Somehow I think Dr. Hendricks knew that managing his household well (1 Timothy 3:4), meant more than just being faithful to discipline.
A couple of months ago, I had the privilege of teaching at a men’s conference called Pure Life: Cleansing the Heart of Sexual Lust. One of the other speakers at the conference was Keith Palmer, associate pastor at Grace Bible Church in Granbury, TX. Keith’s message at that conference continues to minister to me as one of the most biblically-practical presentations on how to battle sexual lust.
In the message, Keith gives several strategies to help men create a battle plan for fighting lust in their hearts. One of those strategies is one I haven’t heard recommended in the past: “Load your iPod (smartphone, iPad, Kindle Fire, etc.) with Christ-exalting, Word-saturated, flesh-battling Christian hymns and songs.” With the goal of battling temptation in mind, Keith says that one of the playlists he has created is made up of songs specifically chosen to “set [his] heart right”. “A good Christian song”, he says, “burns theology into your affections.”
I have experienced the value of what Keith is suggesting and find it helpful not just as I battle lust in my heart, but anxiety, despair, and anger too. It can be a help with any temptation to sin and so I second what Keith is advocating. Also, in case you’re interested, here are some albums I would recommend for this purpose:
This morning I am continuing to be blessed by an illustration that Tim Keller uses in his book, Galatians for You. The illustration is used to depict the reality of Paul’s words in Galatians 2:21, which read, I do not nullify the grace of God, for if righteousness were through the law, then Christ died for no purpose.
Keller comments, Christ will do everything for you, or nothing. You cannot combine merit and grace. If justification is by the law in any way, Christ’s death is meaningless in history and meaningless to you personally.
His illustration helps:
Imagine that your house were burning down but your whole family had escaped, and I said to you, “Let me show you how much I love you!” and ran into the house and died. “What a tragic and pointless waste of a life”, you would probably think. But now imagine that your house was on fire and one of your children was still in there, and I said to you: “Let me show you how much I love you!”, ran into the flames, and saved your child but perished myself. You would think: “Look at how much that man loved us.”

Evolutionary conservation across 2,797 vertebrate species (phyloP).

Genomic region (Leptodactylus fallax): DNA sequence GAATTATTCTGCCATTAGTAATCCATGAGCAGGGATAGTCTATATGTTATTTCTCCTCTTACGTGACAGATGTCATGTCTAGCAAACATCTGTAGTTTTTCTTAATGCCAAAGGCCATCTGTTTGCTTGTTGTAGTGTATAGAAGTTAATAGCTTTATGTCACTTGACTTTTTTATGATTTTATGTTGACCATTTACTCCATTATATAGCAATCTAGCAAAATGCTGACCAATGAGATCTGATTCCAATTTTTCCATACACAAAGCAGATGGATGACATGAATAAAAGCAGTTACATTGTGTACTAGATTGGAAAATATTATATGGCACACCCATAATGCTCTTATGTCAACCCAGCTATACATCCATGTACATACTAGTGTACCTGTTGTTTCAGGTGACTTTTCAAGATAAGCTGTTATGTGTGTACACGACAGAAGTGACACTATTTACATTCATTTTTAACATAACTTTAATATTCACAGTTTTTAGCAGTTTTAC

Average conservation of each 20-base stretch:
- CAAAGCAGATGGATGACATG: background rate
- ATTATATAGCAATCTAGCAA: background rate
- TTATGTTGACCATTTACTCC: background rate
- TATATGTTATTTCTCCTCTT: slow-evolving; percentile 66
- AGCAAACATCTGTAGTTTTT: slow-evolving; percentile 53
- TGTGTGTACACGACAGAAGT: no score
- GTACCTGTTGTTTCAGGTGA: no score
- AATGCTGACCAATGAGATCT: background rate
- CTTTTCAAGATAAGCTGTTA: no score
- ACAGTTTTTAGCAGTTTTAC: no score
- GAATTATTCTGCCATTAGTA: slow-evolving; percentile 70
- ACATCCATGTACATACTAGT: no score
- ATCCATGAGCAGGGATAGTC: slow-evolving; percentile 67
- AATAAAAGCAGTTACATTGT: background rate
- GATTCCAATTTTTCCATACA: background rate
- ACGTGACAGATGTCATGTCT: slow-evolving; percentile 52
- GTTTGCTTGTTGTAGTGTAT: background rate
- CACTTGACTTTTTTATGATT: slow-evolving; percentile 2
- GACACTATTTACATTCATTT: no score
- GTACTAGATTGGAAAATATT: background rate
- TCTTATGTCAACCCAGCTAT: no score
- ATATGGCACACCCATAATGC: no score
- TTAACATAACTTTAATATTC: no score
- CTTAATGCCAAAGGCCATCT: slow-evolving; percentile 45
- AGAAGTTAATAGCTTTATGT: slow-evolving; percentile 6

Keller wraps it up by stating, If we could save ourselves, Christ’s death is pointless, and means nothing. If we realize we cannot save ourselves, Christ’s death will mean everything to us.
Last Friday, Keri and I went to see our favorite songwriter, Andrew Peterson, in concert. The evening was a mixed bag of emotions as Peterson has a talent for telling great stories with his songs, but one such song (and his explanation of it) has risen above the rest to stick with me over the last few days. The song is called Rest Easy, and Peterson calls it his “legalism recovery song”. He told the audience that this song sprung out of him dealing with a long-entrenched feeling that God was consistently disappointed with him. But his recognition of the gospel wins out in this song, because he believes the truth that God knows him and the truth that God loves him are not mutually exclusive.
It’s not hard for us think to that only one of those realities can be true: either God loves us but does not know us (because then he would be ignorant of all of our sin and rebellion) or God knows us but does not love us (because surely he could not love me when he knows the depth of my sin and rebellion). But the gospel makes both of these things true at the same time. How? Well, it wasn’t that God just learned to accept what was directly offensive to him because he knew we would never change. That would be impossible because of his holiness and justice. Instead, he made his Son the object of his justice for our sake – “Christ redeemed us from the curse of the law by becoming a curse for us” (Galatians 3:13). God knew about our sin, but punished Christ for it instead of us so that he could love us as he loves Christ.
You know much of the darkness that lurks in your heart, and if certain people in your life ever saw you from the inside, it is likely that they would withdraw from you at best or attack you at worst. But this is not the case with God. Actually, God knows the darkness of your heart more than you do, but it has not led him to draw back in fear or, in anger, consume you with fire from heaven. If you have trusted in Christ for rescue, then Jesus experienced the fullness of God’s anger for your sin, so that you will forever experience the fullness of his love in Christ.